Probiotics and Prebiotics in Fermented Products

A special issue of Fermentation (ISSN 2311-5637). This special issue belongs to the section "Probiotic Strains and Fermentation".

Deadline for manuscript submissions: closed (31 January 2024) | Viewed by 4369

Special Issue Editors

Department of Microbiology, Sikkim University, Science Building, Tadong, Gangtok 737102, Sikkim, India
Interests: fermented foods and beverages; microbiome and metabolomics analysis
Food and Nutritional Science, School of Biological Sciences, The University of Hong Kong, Pokfulam Road, Pokfulam, Hong Kong
Interests: functional properties of milk and fermented dairy products; low fat mozzarella cheese; probiotic cheddar cheese; bioactive peptides including ACE-I peptides; EPS producing starter cultures and functionalities of dairy foods; physiology and health properties of probiotic organisms, prebiotics and functional foods; bioactivities of soy isoflavones; antioxidants and antioxidative properties, genomics and bioinformatics analysis of S. thermophilus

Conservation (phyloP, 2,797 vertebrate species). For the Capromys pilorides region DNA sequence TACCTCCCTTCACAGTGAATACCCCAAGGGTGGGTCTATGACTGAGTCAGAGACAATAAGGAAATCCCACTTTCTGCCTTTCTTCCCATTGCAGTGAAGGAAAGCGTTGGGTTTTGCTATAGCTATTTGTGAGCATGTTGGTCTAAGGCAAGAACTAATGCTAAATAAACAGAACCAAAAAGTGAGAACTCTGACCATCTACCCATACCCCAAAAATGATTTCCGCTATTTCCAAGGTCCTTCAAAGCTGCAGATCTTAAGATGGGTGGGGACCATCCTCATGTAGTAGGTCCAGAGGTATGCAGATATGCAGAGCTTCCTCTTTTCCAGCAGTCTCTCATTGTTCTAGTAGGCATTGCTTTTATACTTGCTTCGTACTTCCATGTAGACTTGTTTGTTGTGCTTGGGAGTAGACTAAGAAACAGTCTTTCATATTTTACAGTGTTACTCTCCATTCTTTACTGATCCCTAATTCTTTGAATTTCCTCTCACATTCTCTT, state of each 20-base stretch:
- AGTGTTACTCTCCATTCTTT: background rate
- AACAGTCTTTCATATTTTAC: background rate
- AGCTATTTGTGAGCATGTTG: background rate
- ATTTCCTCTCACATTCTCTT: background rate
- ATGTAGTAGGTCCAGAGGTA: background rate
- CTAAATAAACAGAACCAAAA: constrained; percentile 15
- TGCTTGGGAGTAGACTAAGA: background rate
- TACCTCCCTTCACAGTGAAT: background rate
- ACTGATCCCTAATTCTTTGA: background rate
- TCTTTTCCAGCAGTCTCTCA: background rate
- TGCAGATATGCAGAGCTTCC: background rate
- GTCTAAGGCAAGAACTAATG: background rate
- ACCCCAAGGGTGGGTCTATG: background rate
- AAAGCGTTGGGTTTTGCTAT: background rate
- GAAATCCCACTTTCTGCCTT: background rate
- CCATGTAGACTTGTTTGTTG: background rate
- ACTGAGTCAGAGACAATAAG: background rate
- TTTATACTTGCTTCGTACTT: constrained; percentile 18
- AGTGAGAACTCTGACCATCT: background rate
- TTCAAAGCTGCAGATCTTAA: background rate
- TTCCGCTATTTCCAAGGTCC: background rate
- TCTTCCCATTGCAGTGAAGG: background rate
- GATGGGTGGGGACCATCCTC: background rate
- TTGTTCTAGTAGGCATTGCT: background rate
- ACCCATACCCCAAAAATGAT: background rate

Departamento de Microbiología y Bioquímica, Instituto de Productos Lácteos de Asturias (IPLA), Consejo Superior de Investigaciones Científicas (CSIC), Paseo Río Linares s/n, 33300 Villaviciosa, Asturias, Spain
Interests: physiology and genetics of lactic acid bacteria and bifidobacteria (LAB&B); dairy starters; probiotics; molecular ecology of dairy products and human gastrointestinal tract; plasmids and vectors for LAB&B; antibiotic resistance in LAB&B
Special Issues, Collections and Topics in MDPI journals

Special Issue Information

Dear Colleagues,